There is growing evidence that many misinformed commentators ( and Smith is a classic example ) along with those passive constituencies representing public opinion – both nationally and worldwide – fail to understand the realities of a wildlife crisis that Dr Player understood so well and which Mic Smith is abysmally out of touch with. It remains a tragedy and a grave dishonour to the hard-won legacy of Dr. Player, that in a world held fast in the emotive, octopus- like grip of animal rightism, well intentioned people would seemingly prefer to uphold an outdated, puritanical code of wildlife management dogma rather than accept that an economic solution to sustaining the wellbeing of a species might well stem the tide. More puzzling still is that fact these same people continue to perpetrate subjective conclusions around legal trade when it has never been put to the test and in the face of a relentless continuation of poaching throughout the rhino range.

This in spite of increased law enforcement, translocations of rhino to so- called rhino strongholds, anti-poaching militarism, demand reduction programmes, symbolic burning of horn stockpiles, international MOA’s and public awareness propaganda. Coupled with the disingenuous announcement by Minister Molewa on 11 Sept that rhino poached in Kruger Park in the first eight months of 2016 decreased by 99 animals to 458 cannot conceal the grim reality of the other barely disguised statistic that incursions into the park increased by 27,96% to 2115! Message received! – we will get the horn no matter where the rhino might be, or what you do to protect them in the wild.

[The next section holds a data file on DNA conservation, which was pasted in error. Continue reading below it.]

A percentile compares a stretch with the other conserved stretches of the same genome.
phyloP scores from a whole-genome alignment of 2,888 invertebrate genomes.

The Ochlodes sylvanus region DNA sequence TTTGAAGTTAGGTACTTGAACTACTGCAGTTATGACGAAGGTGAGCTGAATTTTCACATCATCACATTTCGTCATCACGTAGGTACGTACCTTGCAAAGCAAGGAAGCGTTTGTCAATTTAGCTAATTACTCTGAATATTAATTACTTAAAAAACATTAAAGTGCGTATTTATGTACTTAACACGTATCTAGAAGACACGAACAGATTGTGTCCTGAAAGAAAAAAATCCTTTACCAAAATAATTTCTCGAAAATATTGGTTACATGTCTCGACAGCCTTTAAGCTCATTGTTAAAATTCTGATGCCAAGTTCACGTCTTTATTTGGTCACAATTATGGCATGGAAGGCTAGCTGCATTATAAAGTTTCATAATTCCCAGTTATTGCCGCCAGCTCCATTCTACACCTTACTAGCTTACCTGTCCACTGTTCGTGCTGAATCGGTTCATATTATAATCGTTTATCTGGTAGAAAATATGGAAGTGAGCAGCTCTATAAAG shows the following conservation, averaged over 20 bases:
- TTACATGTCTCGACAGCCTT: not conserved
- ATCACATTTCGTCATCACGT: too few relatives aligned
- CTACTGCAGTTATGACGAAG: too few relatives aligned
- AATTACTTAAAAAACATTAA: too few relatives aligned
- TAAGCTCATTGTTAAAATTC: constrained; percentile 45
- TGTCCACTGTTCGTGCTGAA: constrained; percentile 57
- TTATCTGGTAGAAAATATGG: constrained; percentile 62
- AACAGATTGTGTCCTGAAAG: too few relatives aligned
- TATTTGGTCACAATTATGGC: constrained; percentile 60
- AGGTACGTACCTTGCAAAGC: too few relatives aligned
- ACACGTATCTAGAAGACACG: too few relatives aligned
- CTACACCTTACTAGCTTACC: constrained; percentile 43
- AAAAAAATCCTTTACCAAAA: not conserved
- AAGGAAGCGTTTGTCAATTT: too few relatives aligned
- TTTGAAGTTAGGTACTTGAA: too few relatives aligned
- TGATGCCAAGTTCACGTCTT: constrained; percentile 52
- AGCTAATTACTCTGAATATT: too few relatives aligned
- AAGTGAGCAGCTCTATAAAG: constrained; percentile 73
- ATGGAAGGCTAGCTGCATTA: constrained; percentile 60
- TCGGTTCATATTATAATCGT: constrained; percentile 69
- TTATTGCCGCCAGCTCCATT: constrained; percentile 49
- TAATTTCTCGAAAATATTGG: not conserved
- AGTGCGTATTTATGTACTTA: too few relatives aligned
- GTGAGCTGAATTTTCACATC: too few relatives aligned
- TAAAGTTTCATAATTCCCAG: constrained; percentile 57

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More magic available at www.jerm.co.za

Mic Smith and his ilk may well find themselves as unwitting spectators at what is emerging as a slow but inexorable extinction event. That, without a shadow of doubt, is what would cause Dr. Player to turn in his grave.

  • David Cook was a working colleague and close friend of Dr. Ian Player. He is a former Chief Conservator for Zululand, having succeeded Dr. Player in 1974 , and later rose to Deputy Director of the Natal Parks Board. His experience in the field of wildlife conservation management and administration covers 54 years and includes the early days of capture and translocation of rhino both regionally and overseas.